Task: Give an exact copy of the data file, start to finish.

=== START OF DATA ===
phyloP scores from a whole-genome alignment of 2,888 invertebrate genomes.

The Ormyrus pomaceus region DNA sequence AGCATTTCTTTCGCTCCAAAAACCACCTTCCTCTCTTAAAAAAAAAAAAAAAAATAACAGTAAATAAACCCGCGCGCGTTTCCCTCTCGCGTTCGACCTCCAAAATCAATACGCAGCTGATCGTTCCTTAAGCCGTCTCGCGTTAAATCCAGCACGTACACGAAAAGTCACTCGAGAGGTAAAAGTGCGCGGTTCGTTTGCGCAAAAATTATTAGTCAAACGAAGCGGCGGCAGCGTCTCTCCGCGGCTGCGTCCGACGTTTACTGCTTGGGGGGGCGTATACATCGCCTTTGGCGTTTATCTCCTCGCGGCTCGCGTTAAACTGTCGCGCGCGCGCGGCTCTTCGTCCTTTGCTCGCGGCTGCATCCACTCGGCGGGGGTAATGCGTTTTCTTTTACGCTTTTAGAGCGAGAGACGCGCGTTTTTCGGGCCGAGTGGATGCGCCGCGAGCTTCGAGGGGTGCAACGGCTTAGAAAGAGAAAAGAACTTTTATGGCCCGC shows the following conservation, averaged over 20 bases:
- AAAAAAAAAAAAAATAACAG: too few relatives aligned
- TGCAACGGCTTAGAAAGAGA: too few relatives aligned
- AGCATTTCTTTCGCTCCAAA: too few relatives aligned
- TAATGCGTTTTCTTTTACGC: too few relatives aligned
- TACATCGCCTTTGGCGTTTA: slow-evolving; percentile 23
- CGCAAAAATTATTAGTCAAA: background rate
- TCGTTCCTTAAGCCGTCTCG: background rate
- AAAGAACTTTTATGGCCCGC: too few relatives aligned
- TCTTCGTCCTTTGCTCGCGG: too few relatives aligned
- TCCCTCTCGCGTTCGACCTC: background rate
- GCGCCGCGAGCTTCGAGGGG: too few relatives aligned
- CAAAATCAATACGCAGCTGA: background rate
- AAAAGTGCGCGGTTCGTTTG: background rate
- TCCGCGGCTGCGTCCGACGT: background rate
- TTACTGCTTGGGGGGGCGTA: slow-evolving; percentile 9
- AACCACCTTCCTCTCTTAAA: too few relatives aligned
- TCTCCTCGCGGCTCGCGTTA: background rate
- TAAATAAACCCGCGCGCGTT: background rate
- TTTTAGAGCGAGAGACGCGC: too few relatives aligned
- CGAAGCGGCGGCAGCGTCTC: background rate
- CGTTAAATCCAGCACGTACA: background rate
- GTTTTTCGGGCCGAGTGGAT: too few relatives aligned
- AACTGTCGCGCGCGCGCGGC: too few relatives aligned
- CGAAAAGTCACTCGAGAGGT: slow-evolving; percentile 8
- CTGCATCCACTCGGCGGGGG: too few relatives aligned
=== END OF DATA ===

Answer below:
phyloP scores from a whole-genome alignment of 2,888 invertebrate genomes.

The Ormyrus pomaceus region DNA sequence AGCATTTCTTTCGCTCCAAAAACCACCTTCCTCTCTTAAAAAAAAAAAAAAAAATAACAGTAAATAAACCCGCGCGCGTTTCCCTCTCGCGTTCGACCTCCAAAATCAATACGCAGCTGATCGTTCCTTAAGCCGTCTCGCGTTAAATCCAGCACGTACACGAAAAGTCACTCGAGAGGTAAAAGTGCGCGGTTCGTTTGCGCAAAAATTATTAGTCAAACGAAGCGGCGGCAGCGTCTCTCCGCGGCTGCGTCCGACGTTTACTGCTTGGGGGGGCGTATACATCGCCTTTGGCGTTTATCTCCTCGCGGCTCGCGTTAAACTGTCGCGCGCGCGCGGCTCTTCGTCCTTTGCTCGCGGCTGCATCCACTCGGCGGGGGTAATGCGTTTTCTTTTACGCTTTTAGAGCGAGAGACGCGCGTTTTTCGGGCCGAGTGGATGCGCCGCGAGCTTCGAGGGGTGCAACGGCTTAGAAAGAGAAAAGAACTTTTATGGCCCGC shows the following conservation, averaged over 20 bases:
- AAAAAAAAAAAAAATAACAG: too few relatives aligned
- TGCAACGGCTTAGAAAGAGA: too few relatives aligned
- AGCATTTCTTTCGCTCCAAA: too few relatives aligned
- TAATGCGTTTTCTTTTACGC: too few relatives aligned
- TACATCGCCTTTGGCGTTTA: slow-evolving; percentile 23
- CGCAAAAATTATTAGTCAAA: background rate
- TCGTTCCTTAAGCCGTCTCG: background rate
- AAAGAACTTTTATGGCCCGC: too few relatives aligned
- TCTTCGTCCTTTGCTCGCGG: too few relatives aligned
- TCCCTCTCGCGTTCGACCTC: background rate
- GCGCCGCGAGCTTCGAGGGG: too few relatives aligned
- CAAAATCAATACGCAGCTGA: background rate
- AAAAGTGCGCGGTTCGTTTG: background rate
- TCCGCGGCTGCGTCCGACGT: background rate
- TTACTGCTTGGGGGGGCGTA: slow-evolving; percentile 9
- AACCACCTTCCTCTCTTAAA: too few relatives aligned
- TCTCCTCGCGGCTCGCGTTA: background rate
- TAAATAAACCCGCGCGCGTT: background rate
- TTTTAGAGCGAGAGACGCGC: too few relatives aligned
- CGAAGCGGCGGCAGCGTCTC: background rate
- CGTTAAATCCAGCACGTACA: background rate
- GTTTTTCGGGCCGAGTGGAT: too few relatives aligned
- AACTGTCGCGCGCGCGCGGC: too few relatives aligned
- CGAAAAGTCACTCGAGAGGT: slow-evolving; percentile 8
- CTGCATCCACTCGGCGGGGG: too few relatives aligned